Events

Tech Leader Chats: How to weave Justice, Equity, Diversity, & Inclusion (JEDI) into your leadership with Joy Dixon

5 min read

We all know that Justice, Equity, Diversity, & Inclusion matter – but how can you put them into practice? What does it mean to make them part of how you operate as a leader? Even more importantly: How can you make sure you're hearing the hard truths? And how can you make sure you're learning without putting more work on the people in your team who are from marginalized groups?

To learn how to do this, we heard from Joy Dixon (Black Venture Institute Fellow, BLCK VC and Founder & CEO, Mosaic Presence). Joy moved into engineering management in part because of frustration that the JEDI issues she'd faced in her career were still impacting the next generation of developers that she was mentoring. She spoke to how she put JEDI practices into place over her career and how startups can take action, even with the limited time and resources that early-stage companies have.

About Joy

Joy Dixon has worked in the tech industry for 20+ years as an engineering leader, software engineer, technical trainer, and even as a network administrator. In 2008, Joy decided to move into technical training in order to assist people with successfully utilizing technology, and now is on her venture capital journey working with start up founders: advising, investing, and developing their MVPs.

Joy loves learning new technologies and has a great deal of passion for JEDI, teaching, coaching, and investing.

How to weave Justice, Equity, Diversity, & Inclusion (JEDI) into your leadership

See below for:

  • Key takeaways from Joy's talk
  • The recording from Joy's session
  • Resources noted in the talk
  • A transcript of the discussion

Key takeaways






Recording

Resources

Transcript

[00:00:00] Lauren Peate: So, welcome in case this is your first Tech Leader Chat. We're really excited to have you here. This is a bit of an experiment we decided to run where we're doing a lot of work with different engineering leaders and so I wanted to just host interesting conversations about things that we know people care about.

[00:00:21] Lauren Peate: And in particular we wanted to do it in a space where tech and product leaders can learn and grow together. And in particular to do it in a way that cares about and, and really prioritizes justice, equity, diversity, and inclusion. And so to that end, we do have a code of conduct that you've all agreed to.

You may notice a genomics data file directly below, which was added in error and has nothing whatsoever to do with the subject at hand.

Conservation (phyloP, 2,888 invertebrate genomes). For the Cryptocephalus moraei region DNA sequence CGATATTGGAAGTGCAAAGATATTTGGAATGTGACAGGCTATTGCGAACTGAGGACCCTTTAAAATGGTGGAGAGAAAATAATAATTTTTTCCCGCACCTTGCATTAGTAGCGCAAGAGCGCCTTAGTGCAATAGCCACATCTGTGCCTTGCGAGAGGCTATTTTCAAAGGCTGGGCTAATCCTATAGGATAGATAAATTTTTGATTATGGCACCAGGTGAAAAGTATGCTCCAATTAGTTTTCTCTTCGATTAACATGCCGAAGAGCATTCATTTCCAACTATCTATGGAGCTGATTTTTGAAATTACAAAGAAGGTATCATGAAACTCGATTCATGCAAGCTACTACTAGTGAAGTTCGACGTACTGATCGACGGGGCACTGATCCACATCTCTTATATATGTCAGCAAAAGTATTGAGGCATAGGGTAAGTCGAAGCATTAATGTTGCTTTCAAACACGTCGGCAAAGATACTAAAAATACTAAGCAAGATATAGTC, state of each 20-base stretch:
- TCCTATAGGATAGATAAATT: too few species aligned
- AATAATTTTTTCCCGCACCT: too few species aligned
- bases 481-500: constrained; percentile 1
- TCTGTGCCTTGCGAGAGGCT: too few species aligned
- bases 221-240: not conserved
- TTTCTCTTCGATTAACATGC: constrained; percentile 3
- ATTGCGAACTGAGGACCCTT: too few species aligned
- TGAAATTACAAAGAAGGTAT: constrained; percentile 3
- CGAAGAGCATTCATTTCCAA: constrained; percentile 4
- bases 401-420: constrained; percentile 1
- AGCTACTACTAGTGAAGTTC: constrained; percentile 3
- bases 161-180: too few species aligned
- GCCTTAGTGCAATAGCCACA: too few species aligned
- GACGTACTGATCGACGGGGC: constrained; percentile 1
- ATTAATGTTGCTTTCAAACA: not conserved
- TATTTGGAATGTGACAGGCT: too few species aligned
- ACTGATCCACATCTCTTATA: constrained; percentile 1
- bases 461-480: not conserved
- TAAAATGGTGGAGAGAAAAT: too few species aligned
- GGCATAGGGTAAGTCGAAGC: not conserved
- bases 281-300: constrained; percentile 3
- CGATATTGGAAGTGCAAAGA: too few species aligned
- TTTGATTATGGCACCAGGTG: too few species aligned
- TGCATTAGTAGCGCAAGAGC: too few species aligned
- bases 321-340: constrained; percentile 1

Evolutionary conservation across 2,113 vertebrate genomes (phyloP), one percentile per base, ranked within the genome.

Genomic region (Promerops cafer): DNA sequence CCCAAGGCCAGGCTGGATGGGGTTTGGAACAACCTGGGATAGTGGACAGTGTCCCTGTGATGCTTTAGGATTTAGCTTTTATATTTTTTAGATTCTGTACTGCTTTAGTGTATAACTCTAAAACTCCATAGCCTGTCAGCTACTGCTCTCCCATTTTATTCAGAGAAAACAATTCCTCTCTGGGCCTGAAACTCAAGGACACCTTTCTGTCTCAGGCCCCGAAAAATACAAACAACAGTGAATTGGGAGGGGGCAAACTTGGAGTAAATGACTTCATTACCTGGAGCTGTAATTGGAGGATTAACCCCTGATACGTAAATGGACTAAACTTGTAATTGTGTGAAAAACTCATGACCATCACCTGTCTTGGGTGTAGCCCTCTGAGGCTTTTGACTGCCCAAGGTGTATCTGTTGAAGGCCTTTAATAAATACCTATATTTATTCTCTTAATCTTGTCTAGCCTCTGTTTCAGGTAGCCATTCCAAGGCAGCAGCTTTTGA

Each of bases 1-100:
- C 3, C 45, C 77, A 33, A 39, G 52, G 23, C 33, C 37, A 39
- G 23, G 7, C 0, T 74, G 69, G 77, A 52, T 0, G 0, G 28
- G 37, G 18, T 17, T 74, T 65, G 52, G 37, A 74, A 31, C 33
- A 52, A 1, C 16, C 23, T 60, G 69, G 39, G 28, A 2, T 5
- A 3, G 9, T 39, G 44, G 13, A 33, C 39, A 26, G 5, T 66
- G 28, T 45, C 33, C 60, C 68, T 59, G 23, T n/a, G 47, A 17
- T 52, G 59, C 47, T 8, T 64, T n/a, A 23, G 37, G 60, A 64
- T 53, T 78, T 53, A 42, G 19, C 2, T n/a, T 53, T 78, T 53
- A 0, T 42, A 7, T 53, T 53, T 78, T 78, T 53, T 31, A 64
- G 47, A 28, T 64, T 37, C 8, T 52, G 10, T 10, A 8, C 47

[00:00:37] Lauren Peate: So thanks very much. We'll be maintaining that as we go. And what's really cool about this event is this is actually our first one on the topic of justice, equity, diversity, and inclusion. So it's always been a filtered question that we ask and when we think about who we're bringing into the community and you know, so we always knew that it was really important, but this is gonna be our first time really diving explicitly into that.

[00:00:59] Lauren Peate: And so I'm gonna, in a second I'll introduce our speaker, but before I do that, I'll just introduce some of the other people on the call who will be helping out. So my name's Lauren. I'm the CEO and Founder of Multitudes. The short version there is that we do engineering metrics without the creepiness, so teams can deliver well without burning people out.

[00:01:16] Lauren Peate: And then we have a couple team members who will be helping out. So Jenny and Vivek are data scientists on the founding team, and then Brooke runs Business Operations. So you'll see us more in the second half. We'll kind of do some support around the breakout rooms. And so let's go ahead and dive into it then.

[00:01:33] Lauren Peate: Diving into oh, and actually I should have mentioned though, before I do as we go, if you have any questions, put them in the chat. We will keep an eye on that and we'll be asking questions at the very end. All right, so we are so excited to have Joy here with us today. I met Joy at another event that she was speaking at where she was talking about a related topic around the missing 33% of women in leadership.

[00:01:56] Lauren Peate: And I was really struck by her ability to just, one, bring a really heartfelt and genuine presence to this work, but also how much she makes this work feel accessible. And these are really heavy topics. They're really big topics. And at the same time in chatting with Joy, it does, it still feels like things that we can do and we can take action on.

[00:02:17] Lauren Peate: So we feel so fortunate to have her here with us today. And just to share a little bit more about her, she's a Black Venture Institute fellow with BLCK VC. She's also the Founder and CEO of Mosaic Presence, which does software development, leadership training, and is becoming a venture studio. So watch this space.

[00:02:31] Lauren Peate: Lots of exciting things there. And she, in her own role as an engineering leader, has put these JEDI practices into place. And so with that, I'm gonna pass it over to Joy cause we're all very excited to learn more from her.

[00:02:44] Joy Dixon: Thank you. Awesome. Thank you so much, Lauren. Hi everyone. Hope you're having a good day today. I am super excited to be here and talk about JEDI in leadership with you all.

[00:02:56] Joy Dixon: So thank you Multitudes, Lauren, for allowing me to share my thoughts around this topic. So look forward to sharing what I have as well as hearing your questions, because yeah, I'm gonna stick around so we can dig in to any of the meaty parts. All right. So I'm gonna share my screen. I have some slides for us here, so let me do that really quickly.

[00:03:25] Joy Dixon: All right, there we go. So let's talk about JEDI leader. Let's start at the start, which is very important here, right? Which is inequities must be faced. So here's a quote from the great James Baldwin. Not everything that is faced can be changed, but nothing can be changed until it is faced, as of the keep that in mind.

[00:03:54] Joy Dixon: So let's jump in and talk about things that need to be faced here.